Fullerton, Brea robotic teams give back to local frontline workers

The+Sunny+Hills+and+Brea+Olinda+robotics+team%2C+along+with+principal+Allen+Whitten+%28top+right+corner+of+the+group%29+and+a+few+firefighters+held+the+care+packages+that+were+delivered+to+the+frontline+workers+on+Jan.+18%2C+Jan.+20+and+Jan.+22+for+their+service+during+the+COVID-19+pandemic.

Image used with permission from Eric Eichinger.

The Sunny Hills and Brea Olinda robotics team, along with principal Allen Whitten (top right corner of the group) and a few firefighters held the care packages that were delivered to the frontline workers on Jan. 18, Jan. 20 and Jan. 22 for their service during the COVID-19 pandemic.

Yeihn Lee

Many in the Sunny Hills and Brea Olinda robotics team are usually on target when estimating how much time it would take to complete any of their projects. 

To complete a new game called Milling Mania for a Game Design Challenge earlier this year, the team members finished in two to three months – exactly how long they had estimated it would take.

But what stumped them the most this school year was a project that had nothing to do with robotics or game creation.

“We thought it would take less than two hours to assemble them, yet it took over six,” said Brea Olinda lead robotics mentor Eric Eichinger about the packaging of $13,000 worth of donated goods ranging from Good Dees Mix and Zee Zees Bars to coupons for Chick-fil-A to be delivered to the Brea and Fullerton fire departments.

Eichinger, manager of the Boeing South California Chemistry Lab, coordinated the project with 19 SH and 38 Brea Olinda students comprising the business team. The donations for the care packages were requested in November and December by the business team and delivered the goods on three different dates: Jan. 18, 20 and 22.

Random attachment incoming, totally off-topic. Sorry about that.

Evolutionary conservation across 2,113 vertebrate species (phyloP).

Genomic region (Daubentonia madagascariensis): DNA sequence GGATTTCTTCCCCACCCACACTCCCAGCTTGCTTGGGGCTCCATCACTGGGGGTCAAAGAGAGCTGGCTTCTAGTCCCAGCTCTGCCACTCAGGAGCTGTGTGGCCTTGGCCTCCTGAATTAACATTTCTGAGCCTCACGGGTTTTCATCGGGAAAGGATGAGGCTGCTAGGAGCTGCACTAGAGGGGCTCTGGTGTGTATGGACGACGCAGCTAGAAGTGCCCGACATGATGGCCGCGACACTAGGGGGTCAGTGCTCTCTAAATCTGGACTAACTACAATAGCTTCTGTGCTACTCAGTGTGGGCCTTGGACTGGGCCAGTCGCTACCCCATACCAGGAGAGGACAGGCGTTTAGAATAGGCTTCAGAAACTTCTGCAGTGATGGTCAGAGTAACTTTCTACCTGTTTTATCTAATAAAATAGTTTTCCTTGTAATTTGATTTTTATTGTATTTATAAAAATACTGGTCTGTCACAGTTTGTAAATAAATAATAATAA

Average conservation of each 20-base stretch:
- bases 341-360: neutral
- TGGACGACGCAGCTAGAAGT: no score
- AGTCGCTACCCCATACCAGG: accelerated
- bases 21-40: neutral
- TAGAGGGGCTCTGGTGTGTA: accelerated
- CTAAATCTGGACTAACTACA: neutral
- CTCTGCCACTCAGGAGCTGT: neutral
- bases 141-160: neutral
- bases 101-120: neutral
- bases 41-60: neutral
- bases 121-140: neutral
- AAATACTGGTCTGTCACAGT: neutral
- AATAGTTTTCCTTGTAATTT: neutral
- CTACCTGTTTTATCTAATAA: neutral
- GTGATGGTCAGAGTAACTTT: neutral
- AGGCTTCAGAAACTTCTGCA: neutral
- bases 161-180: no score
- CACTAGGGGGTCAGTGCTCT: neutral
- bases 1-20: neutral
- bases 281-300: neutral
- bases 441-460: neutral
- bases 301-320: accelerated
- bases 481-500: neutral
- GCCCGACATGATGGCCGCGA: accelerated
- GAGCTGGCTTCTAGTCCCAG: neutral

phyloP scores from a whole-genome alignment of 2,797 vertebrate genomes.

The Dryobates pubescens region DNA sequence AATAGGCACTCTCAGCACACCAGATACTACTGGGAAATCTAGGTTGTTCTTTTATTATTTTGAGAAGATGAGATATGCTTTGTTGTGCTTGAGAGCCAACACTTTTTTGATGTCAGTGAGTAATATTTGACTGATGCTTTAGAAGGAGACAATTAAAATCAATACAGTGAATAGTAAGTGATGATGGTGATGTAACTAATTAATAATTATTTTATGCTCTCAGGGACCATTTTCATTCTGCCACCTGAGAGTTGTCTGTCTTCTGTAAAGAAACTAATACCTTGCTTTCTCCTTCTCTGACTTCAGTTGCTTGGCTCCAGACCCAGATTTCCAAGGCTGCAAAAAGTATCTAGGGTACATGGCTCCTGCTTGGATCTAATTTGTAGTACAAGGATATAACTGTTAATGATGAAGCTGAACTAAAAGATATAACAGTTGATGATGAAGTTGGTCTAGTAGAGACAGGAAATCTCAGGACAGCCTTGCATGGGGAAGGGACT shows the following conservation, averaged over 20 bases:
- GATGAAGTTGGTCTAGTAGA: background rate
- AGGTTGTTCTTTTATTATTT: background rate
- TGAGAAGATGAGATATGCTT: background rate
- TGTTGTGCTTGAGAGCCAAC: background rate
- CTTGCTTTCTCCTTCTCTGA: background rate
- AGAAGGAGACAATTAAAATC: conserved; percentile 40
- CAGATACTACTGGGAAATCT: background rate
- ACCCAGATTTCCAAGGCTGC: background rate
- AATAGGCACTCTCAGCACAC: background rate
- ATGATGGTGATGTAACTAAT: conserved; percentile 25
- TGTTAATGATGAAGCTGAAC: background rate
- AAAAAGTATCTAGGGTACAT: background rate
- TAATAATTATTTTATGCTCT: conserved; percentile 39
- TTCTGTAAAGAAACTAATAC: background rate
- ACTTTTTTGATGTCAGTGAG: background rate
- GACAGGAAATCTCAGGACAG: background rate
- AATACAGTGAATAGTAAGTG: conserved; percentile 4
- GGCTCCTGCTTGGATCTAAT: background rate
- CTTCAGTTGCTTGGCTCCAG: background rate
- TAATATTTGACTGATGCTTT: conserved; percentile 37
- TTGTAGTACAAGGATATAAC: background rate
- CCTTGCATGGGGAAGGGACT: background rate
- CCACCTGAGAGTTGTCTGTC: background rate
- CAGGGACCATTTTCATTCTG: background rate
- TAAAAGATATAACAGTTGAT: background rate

The members met Jan. 15 in Eichinger’s garage in Brea to package everything as a group, and they were loaded into Eichinger’s van for delivery, said Jimenez. 

Eichinger said the group sorted out 350 packages in total, and each contained protein and granola bars, baking mixes, candles, coupons and cookies.

“It took a long time to assemble the packages because we wanted to ensure that our frontline workers would be happy with what they were given,” SH junior Patrick Jimenez said. “We wanted to spend as much time as possible and not rush it so that it would come out great.” 

Jimenez said Eichinger and the team’s president, Brea Olinda junior Clara Lee, picked him and around 30 other members up from their houses and drove them to hand deliver the care packages to the frontline workers at the hospital and the fire station. 

“Meeting the frontline workers up close helped me realize how much they have done for us,” said Jimenez, who serves as innovation challenge facilitator – managing the entire team and completing the innovation challenge. “These people are helping us daily to protect their community, so giving back to them with care packages is the least we could do.”